I see this regularly with patients who come in for depression, fatigue, anxiety -- if I can talk them into regular exercise, their symptoms improve. Of course, I'm doing acupuncture and herbs at the same time. But, therapeutic movement really seems to speed the treatment. The flip side of this is that over-training, pushing the body too hard -- especially without adequate nutrition and rest -- can cause anxiety.
This article looks at scientific research to explain why exercise reduces anxiety. In a nutshell, it seems to be that exercise induces the growth of new neurons that are less reactive to the hormonal and neurotransmitter effects of stress. It takes at least three weeks for these changes in the brain to begin to appear.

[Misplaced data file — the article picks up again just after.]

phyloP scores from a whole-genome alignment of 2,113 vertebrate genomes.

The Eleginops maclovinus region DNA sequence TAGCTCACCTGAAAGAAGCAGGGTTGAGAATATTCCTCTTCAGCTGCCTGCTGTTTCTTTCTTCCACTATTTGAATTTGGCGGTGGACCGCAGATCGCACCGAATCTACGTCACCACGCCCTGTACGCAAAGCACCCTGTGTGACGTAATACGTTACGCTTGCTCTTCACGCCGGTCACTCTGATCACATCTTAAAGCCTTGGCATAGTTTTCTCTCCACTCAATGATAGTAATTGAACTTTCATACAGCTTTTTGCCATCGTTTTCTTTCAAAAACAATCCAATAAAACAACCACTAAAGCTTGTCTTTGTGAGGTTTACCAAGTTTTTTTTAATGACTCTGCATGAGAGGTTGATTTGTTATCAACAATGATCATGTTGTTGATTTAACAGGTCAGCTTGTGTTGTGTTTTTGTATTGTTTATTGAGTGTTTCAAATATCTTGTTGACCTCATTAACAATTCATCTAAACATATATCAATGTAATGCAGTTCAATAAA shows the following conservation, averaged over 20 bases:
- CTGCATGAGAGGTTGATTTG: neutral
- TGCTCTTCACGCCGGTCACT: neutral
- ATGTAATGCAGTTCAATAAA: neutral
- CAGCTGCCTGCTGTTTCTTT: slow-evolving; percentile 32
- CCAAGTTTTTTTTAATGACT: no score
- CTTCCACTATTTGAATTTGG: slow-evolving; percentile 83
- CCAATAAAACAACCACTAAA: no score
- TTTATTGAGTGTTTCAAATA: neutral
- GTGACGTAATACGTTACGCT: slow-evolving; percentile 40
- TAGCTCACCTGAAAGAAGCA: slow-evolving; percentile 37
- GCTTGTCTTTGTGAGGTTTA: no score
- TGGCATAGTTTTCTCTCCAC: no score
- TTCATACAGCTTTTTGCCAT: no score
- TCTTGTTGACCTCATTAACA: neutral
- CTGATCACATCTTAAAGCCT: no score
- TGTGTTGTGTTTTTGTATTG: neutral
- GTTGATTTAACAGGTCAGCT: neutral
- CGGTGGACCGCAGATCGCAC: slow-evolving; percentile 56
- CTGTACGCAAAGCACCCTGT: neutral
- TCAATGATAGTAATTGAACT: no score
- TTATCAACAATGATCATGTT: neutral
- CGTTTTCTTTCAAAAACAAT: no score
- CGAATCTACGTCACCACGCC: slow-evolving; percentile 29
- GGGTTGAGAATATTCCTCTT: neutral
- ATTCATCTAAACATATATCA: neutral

“Something happened between three and six weeks,” says Benjamin Greenwood, a research associate in the Department of Integrative Physiology at the University of Colorado, who helped conduct the experiments. Dr. Greenwood added that it was “not clear how that translates” into an exercise prescription for humans. We may require more weeks of working out, or maybe less. And no one has yet studied how intense the exercise needs to be. But the lesson, Dr. Greenwood says, is “don’t quit.” Keep running or cycling or swimming. (Animal experiments have focused exclusively on aerobic, endurance-type activities.) You may not feel a magical reduction of stress after your first jog, if you haven’t been exercising. But the molecular biochemical changes will begin, Dr. Greenwood says. And eventually, he says, they become “profound.”